Look through my surface: I am as tall as a person,
and I hold multitudes: bodies by the thousand.
A shot, and Martin Luther King lies dead.
More gunfire and the Tet Offensive begins,
President Johnson gives up and sinks into history.
In California, Nixon begins to smile.
Another gunshot and Robert Kennedy
lies bleeding from the skull. What is America
doing to itself?
Fourteen colours tell us
various ways to live, and perhaps to die:
the outer layer a glowing heat shield
flaming through the blue sky;
below, the green water where a boy falls
and drowns, escaping from the labyrinth
where the Athenian architect, his wise father,
toiled and built — wise, but not wise enough:
having escaped from beneath the earth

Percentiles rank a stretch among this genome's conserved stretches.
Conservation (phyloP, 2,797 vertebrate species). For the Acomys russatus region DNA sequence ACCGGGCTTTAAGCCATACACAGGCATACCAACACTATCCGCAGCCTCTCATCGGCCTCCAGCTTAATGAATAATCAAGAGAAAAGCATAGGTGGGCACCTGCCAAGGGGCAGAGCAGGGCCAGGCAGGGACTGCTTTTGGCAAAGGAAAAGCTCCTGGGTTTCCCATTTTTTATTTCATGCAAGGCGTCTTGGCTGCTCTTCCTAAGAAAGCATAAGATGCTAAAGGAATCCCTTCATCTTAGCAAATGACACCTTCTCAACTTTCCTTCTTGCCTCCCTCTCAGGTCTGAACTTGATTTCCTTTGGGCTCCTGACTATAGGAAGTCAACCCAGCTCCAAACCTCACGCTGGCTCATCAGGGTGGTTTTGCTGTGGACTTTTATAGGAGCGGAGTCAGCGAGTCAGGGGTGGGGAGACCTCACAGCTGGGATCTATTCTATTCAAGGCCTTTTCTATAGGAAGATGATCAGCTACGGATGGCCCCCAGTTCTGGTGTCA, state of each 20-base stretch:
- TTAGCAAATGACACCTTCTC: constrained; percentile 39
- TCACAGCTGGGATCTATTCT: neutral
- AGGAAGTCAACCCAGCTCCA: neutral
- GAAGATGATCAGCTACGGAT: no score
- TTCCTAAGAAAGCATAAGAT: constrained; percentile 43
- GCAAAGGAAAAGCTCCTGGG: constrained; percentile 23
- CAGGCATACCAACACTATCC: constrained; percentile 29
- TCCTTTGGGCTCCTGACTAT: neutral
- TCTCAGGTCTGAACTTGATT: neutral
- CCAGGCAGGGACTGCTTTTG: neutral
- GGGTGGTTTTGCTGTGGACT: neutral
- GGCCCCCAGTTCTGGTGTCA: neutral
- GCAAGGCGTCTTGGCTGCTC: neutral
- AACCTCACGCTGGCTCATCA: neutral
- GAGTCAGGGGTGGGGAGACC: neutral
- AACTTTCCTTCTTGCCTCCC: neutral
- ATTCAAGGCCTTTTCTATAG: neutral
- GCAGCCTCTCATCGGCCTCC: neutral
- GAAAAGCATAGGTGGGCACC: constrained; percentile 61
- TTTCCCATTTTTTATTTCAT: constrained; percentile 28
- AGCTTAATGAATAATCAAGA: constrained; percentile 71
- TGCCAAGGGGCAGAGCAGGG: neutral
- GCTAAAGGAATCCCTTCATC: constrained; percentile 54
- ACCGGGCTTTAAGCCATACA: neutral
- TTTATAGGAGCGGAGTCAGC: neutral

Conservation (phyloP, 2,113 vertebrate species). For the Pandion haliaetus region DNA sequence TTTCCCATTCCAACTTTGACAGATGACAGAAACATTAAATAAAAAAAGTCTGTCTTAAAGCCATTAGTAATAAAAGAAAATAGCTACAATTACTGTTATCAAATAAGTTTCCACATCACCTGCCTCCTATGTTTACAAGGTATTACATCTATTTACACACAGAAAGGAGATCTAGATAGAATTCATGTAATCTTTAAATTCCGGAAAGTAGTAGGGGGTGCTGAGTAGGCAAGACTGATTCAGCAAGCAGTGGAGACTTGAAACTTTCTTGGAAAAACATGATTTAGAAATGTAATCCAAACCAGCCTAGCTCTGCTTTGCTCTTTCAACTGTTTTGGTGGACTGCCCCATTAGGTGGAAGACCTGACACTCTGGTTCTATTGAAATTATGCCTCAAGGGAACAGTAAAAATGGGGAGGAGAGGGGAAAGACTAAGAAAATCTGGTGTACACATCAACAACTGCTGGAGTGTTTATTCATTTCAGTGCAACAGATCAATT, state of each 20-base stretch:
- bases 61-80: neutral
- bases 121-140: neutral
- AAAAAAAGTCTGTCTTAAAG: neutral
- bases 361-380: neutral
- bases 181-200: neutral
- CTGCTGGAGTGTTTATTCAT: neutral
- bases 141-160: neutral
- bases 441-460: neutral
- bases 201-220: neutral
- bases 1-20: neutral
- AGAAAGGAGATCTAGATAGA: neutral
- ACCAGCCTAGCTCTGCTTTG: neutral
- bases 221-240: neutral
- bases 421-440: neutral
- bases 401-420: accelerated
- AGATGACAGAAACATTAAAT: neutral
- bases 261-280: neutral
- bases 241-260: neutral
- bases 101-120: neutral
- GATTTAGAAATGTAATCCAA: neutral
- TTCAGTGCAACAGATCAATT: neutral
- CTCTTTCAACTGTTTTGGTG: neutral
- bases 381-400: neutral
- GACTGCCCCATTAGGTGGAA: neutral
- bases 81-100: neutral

they climb through air and water
to meet the fire in the sky. It’s 1968:
Yuri Gagarin dies, and Tallulah Bankhead,
Neal Cassady, Weegee and Yvor Winters.
Marcel Duchamp gone, leaving behind
his European arabesque of lies.
In March our American friends and allies
incinerate three hundred people
in the village of My Lai. In August
the Russian tanks grind over the cobbles
to enslave Czechoslovakia for the third time
in thirty years. Now Apollo
rises to meet the moon. Welcome to the future.
John Tranter (NSW) has published several collections of verse including the prize-winning Urban Myths: 210 Poems: New and Selected.
He is the co-editor of the Penguin Book of Modern Australian Poetry and the editor of the free Internet magazine Jacket.
Daedalus Number 7, 1968 was written by John Tranter in response to Col Jordan’s Daedalus Series 7 1968 in the Newcastle Region Art Gallery collection.